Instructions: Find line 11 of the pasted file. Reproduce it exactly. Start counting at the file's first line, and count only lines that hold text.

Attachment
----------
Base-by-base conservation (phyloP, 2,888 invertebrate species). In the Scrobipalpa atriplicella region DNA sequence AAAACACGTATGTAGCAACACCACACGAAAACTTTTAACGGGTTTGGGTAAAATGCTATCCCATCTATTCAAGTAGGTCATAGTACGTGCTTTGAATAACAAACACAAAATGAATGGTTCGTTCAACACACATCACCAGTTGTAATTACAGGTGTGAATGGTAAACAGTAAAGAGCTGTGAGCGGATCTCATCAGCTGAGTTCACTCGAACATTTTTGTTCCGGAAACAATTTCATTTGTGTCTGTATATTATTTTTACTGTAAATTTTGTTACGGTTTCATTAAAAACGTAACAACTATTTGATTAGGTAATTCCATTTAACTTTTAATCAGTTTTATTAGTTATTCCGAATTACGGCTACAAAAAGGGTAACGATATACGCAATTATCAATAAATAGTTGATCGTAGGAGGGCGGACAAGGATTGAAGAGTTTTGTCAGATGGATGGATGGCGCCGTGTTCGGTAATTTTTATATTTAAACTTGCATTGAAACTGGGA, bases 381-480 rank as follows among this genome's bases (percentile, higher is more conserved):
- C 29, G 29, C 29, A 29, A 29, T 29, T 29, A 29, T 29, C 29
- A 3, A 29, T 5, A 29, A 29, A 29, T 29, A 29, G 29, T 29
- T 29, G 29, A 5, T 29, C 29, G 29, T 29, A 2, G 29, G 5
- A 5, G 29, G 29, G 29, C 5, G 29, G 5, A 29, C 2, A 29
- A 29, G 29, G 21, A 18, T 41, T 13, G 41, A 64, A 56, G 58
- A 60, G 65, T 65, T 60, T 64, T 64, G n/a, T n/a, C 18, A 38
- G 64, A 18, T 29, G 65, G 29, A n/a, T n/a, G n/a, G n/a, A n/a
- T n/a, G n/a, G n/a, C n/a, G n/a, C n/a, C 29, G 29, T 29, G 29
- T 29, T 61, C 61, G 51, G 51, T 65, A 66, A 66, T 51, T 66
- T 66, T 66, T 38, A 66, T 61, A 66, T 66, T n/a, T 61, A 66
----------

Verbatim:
- T 66, T 66, T 38, A 66, T 61, A 66, T 66, T n/a, T 61, A 66